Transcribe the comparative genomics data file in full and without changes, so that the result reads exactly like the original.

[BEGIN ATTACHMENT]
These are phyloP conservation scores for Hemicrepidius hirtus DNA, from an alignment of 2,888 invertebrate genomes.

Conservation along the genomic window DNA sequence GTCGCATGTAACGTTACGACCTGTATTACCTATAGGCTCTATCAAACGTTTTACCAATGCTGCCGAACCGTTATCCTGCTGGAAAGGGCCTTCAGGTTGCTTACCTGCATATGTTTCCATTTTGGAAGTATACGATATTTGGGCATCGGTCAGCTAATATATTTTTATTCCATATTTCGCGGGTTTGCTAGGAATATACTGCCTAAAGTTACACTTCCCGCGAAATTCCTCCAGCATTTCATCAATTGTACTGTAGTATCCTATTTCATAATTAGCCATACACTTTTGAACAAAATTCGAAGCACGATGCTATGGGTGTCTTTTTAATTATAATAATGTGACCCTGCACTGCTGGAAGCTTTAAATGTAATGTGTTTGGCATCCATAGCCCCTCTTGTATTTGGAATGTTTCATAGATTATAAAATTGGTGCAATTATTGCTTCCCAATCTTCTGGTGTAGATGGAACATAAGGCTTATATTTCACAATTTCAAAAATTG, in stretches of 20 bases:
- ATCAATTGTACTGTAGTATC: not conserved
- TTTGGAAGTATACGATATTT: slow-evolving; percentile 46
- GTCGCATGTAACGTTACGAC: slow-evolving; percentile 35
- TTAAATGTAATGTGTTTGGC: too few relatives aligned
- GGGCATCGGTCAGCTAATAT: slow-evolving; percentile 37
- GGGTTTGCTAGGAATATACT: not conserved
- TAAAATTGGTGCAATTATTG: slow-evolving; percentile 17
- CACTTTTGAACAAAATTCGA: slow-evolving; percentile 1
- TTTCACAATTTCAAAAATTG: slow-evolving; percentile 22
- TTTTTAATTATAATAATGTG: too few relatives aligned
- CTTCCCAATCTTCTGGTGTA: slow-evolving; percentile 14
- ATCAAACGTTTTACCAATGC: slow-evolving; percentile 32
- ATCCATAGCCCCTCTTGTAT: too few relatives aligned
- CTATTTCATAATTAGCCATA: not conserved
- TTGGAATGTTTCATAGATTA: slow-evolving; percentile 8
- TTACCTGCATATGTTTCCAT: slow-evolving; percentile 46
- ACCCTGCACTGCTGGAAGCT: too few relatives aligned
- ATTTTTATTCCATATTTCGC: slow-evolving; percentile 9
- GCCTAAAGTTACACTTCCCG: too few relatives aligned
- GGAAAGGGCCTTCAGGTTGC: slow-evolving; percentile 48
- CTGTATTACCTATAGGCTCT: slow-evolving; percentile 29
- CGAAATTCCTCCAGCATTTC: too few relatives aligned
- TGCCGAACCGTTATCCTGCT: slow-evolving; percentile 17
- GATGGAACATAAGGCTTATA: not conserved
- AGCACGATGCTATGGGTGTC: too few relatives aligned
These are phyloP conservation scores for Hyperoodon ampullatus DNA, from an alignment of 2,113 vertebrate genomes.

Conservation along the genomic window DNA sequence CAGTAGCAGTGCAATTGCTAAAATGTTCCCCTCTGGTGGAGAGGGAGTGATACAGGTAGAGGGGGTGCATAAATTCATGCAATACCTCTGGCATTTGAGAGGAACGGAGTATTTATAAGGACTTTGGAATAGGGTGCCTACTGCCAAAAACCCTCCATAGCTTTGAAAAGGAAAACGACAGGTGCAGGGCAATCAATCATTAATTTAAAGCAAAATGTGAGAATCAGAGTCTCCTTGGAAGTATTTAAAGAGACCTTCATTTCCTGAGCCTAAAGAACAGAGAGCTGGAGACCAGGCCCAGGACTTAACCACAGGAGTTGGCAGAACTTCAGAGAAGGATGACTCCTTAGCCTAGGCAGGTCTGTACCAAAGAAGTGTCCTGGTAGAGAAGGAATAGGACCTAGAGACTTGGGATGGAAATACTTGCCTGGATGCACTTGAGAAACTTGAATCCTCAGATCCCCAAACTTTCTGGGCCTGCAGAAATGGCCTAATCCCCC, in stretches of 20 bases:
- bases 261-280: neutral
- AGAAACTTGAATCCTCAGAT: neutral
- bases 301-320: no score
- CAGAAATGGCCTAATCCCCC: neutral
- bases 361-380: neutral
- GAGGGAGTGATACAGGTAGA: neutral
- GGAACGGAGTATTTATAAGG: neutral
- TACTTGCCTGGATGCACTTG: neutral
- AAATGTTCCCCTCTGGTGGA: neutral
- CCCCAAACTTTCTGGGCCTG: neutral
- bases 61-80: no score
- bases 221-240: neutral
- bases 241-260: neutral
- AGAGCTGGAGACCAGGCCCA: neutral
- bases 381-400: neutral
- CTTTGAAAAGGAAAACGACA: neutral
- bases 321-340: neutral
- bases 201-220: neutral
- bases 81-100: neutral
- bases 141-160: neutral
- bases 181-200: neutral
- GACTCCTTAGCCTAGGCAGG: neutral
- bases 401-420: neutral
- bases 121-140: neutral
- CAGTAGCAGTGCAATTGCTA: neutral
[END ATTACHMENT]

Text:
These are phyloP conservation scores for Hemicrepidius hirtus DNA, from an alignment of 2,888 invertebrate genomes.

Conservation along the genomic window DNA sequence GTCGCATGTAACGTTACGACCTGTATTACCTATAGGCTCTATCAAACGTTTTACCAATGCTGCCGAACCGTTATCCTGCTGGAAAGGGCCTTCAGGTTGCTTACCTGCATATGTTTCCATTTTGGAAGTATACGATATTTGGGCATCGGTCAGCTAATATATTTTTATTCCATATTTCGCGGGTTTGCTAGGAATATACTGCCTAAAGTTACACTTCCCGCGAAATTCCTCCAGCATTTCATCAATTGTACTGTAGTATCCTATTTCATAATTAGCCATACACTTTTGAACAAAATTCGAAGCACGATGCTATGGGTGTCTTTTTAATTATAATAATGTGACCCTGCACTGCTGGAAGCTTTAAATGTAATGTGTTTGGCATCCATAGCCCCTCTTGTATTTGGAATGTTTCATAGATTATAAAATTGGTGCAATTATTGCTTCCCAATCTTCTGGTGTAGATGGAACATAAGGCTTATATTTCACAATTTCAAAAATTG, in stretches of 20 bases:
- ATCAATTGTACTGTAGTATC: not conserved
- TTTGGAAGTATACGATATTT: slow-evolving; percentile 46
- GTCGCATGTAACGTTACGAC: slow-evolving; percentile 35
- TTAAATGTAATGTGTTTGGC: too few relatives aligned
- GGGCATCGGTCAGCTAATAT: slow-evolving; percentile 37
- GGGTTTGCTAGGAATATACT: not conserved
- TAAAATTGGTGCAATTATTG: slow-evolving; percentile 17
- CACTTTTGAACAAAATTCGA: slow-evolving; percentile 1
- TTTCACAATTTCAAAAATTG: slow-evolving; percentile 22
- TTTTTAATTATAATAATGTG: too few relatives aligned
- CTTCCCAATCTTCTGGTGTA: slow-evolving; percentile 14
- ATCAAACGTTTTACCAATGC: slow-evolving; percentile 32
- ATCCATAGCCCCTCTTGTAT: too few relatives aligned
- CTATTTCATAATTAGCCATA: not conserved
- TTGGAATGTTTCATAGATTA: slow-evolving; percentile 8
- TTACCTGCATATGTTTCCAT: slow-evolving; percentile 46
- ACCCTGCACTGCTGGAAGCT: too few relatives aligned
- ATTTTTATTCCATATTTCGC: slow-evolving; percentile 9
- GCCTAAAGTTACACTTCCCG: too few relatives aligned
- GGAAAGGGCCTTCAGGTTGC: slow-evolving; percentile 48
- CTGTATTACCTATAGGCTCT: slow-evolving; percentile 29
- CGAAATTCCTCCAGCATTTC: too few relatives aligned
- TGCCGAACCGTTATCCTGCT: slow-evolving; percentile 17
- GATGGAACATAAGGCTTATA: not conserved
- AGCACGATGCTATGGGTGTC: too few relatives aligned
These are phyloP conservation scores for Hyperoodon ampullatus DNA, from an alignment of 2,113 vertebrate genomes.

Conservation along the genomic window DNA sequence CAGTAGCAGTGCAATTGCTAAAATGTTCCCCTCTGGTGGAGAGGGAGTGATACAGGTAGAGGGGGTGCATAAATTCATGCAATACCTCTGGCATTTGAGAGGAACGGAGTATTTATAAGGACTTTGGAATAGGGTGCCTACTGCCAAAAACCCTCCATAGCTTTGAAAAGGAAAACGACAGGTGCAGGGCAATCAATCATTAATTTAAAGCAAAATGTGAGAATCAGAGTCTCCTTGGAAGTATTTAAAGAGACCTTCATTTCCTGAGCCTAAAGAACAGAGAGCTGGAGACCAGGCCCAGGACTTAACCACAGGAGTTGGCAGAACTTCAGAGAAGGATGACTCCTTAGCCTAGGCAGGTCTGTACCAAAGAAGTGTCCTGGTAGAGAAGGAATAGGACCTAGAGACTTGGGATGGAAATACTTGCCTGGATGCACTTGAGAAACTTGAATCCTCAGATCCCCAAACTTTCTGGGCCTGCAGAAATGGCCTAATCCCCC, in stretches of 20 bases:
- bases 261-280: neutral
- AGAAACTTGAATCCTCAGAT: neutral
- bases 301-320: no score
- CAGAAATGGCCTAATCCCCC: neutral
- bases 361-380: neutral
- GAGGGAGTGATACAGGTAGA: neutral
- GGAACGGAGTATTTATAAGG: neutral
- TACTTGCCTGGATGCACTTG: neutral
- AAATGTTCCCCTCTGGTGGA: neutral
- CCCCAAACTTTCTGGGCCTG: neutral
- bases 61-80: no score
- bases 221-240: neutral
- bases 241-260: neutral
- AGAGCTGGAGACCAGGCCCA: neutral
- bases 381-400: neutral
- CTTTGAAAAGGAAAACGACA: neutral
- bases 321-340: neutral
- bases 201-220: neutral
- bases 81-100: neutral
- bases 141-160: neutral
- bases 181-200: neutral
- GACTCCTTAGCCTAGGCAGG: neutral
- bases 401-420: neutral
- bases 121-140: neutral
- CAGTAGCAGTGCAATTGCTA: neutral